A key objective of Celanese is to drive energy efficiency and cost reduction in its plants. In line with this, the company has become a partner in the Better Plants Challenge of the U.S. Dept. of Energy.
One way to attain such benefits is to engage the entire operations organization in energy reduction. At Celanese, energy optimization historically was a management or engineering responsibility. However, we realized that process operators took care of real-time control of energy but usually weren’t actively optimizing consumption.
Celanese discovered that these operators, if given access to real-time information on energy consumption as well as targets for the key energy consumers, could optimize energy use in the plants more effectively.
As a result, the company created energy dashboards to provide operators with access to real-time energy consumption and dynamic energy target information — thus giving them appropriate knowledge and tools to reduce energy use. We’ve found these energy dashboards are a great way to get energy information into the hands of the people who can respond immediately.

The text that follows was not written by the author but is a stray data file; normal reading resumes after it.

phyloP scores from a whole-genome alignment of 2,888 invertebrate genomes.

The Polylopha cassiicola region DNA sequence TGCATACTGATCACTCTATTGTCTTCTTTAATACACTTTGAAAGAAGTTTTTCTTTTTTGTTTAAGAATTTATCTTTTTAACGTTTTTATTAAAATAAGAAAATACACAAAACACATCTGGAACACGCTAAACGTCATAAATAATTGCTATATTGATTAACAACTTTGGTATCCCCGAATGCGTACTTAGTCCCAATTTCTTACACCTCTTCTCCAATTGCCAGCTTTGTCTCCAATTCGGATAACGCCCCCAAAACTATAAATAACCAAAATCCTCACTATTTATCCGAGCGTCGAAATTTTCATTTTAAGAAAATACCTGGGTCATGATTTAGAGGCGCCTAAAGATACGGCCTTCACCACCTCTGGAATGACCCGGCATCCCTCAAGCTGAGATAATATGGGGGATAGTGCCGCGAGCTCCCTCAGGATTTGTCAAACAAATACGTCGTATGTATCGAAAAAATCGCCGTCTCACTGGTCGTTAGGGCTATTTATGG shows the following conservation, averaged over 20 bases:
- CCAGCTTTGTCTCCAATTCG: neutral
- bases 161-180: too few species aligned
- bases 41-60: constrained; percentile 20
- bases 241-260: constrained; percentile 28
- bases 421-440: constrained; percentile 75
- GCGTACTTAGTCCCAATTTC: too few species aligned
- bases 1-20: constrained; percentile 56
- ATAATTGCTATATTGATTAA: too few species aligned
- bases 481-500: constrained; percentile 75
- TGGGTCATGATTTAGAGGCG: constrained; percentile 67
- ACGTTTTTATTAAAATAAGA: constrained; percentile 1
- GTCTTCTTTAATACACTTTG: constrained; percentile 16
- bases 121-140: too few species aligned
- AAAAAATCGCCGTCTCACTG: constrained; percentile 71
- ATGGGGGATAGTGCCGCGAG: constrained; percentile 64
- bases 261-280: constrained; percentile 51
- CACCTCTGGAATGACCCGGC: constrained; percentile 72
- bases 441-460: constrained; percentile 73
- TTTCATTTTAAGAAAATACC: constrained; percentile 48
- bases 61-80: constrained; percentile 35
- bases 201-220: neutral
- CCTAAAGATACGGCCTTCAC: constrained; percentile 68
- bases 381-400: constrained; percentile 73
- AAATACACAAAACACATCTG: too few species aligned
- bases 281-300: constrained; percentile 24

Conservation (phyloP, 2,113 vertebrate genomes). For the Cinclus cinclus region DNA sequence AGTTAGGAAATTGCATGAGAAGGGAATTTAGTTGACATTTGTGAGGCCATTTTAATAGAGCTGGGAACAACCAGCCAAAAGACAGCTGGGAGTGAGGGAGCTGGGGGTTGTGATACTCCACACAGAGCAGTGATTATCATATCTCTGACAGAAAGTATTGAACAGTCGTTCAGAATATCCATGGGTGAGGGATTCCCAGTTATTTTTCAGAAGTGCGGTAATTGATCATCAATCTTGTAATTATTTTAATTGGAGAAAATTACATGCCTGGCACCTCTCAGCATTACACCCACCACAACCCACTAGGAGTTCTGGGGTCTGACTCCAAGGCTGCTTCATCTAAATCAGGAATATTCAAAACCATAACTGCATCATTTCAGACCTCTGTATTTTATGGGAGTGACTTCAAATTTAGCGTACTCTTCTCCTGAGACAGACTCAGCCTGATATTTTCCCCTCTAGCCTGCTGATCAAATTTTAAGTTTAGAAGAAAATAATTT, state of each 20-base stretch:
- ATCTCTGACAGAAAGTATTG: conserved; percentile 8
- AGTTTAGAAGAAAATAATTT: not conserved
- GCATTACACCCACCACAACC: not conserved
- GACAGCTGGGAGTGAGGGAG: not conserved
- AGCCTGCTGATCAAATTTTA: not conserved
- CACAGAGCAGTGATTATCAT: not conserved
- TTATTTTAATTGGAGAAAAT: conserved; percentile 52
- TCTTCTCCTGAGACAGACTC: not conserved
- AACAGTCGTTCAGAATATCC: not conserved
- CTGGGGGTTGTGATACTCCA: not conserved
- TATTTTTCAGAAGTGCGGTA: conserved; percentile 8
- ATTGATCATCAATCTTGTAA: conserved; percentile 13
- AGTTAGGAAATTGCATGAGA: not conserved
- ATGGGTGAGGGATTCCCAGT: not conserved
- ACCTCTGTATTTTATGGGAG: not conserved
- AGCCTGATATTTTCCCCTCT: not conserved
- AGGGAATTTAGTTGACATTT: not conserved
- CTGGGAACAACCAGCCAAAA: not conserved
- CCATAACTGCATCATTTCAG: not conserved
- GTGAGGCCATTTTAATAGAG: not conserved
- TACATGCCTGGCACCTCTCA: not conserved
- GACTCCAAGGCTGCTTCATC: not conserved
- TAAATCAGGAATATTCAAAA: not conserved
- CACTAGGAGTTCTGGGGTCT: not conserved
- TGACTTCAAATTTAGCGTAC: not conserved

Celanese implemented the first energy dashboard in 2013; now six sites have dashboards in place. We currently are working to roll out the dashboard concept to three more sites in 2017–18.
A large chemical plant’s energy systems are complex. The optimum ranges of process energy consumption change often, based on production rate and many other factors such as equipment use or product mix. The operators responsible for continuously monitoring the processes and process equipment sometimes are best positioned to make decisions and take immediate action on energy usage and optimization in their sections of the plant. Although Celanese plant operating personnel understood the importance of energy management, the existing control screens, i.e., the human/machine interfaces (HMIs), didn’t give them the level of information required to optimize energy in real time.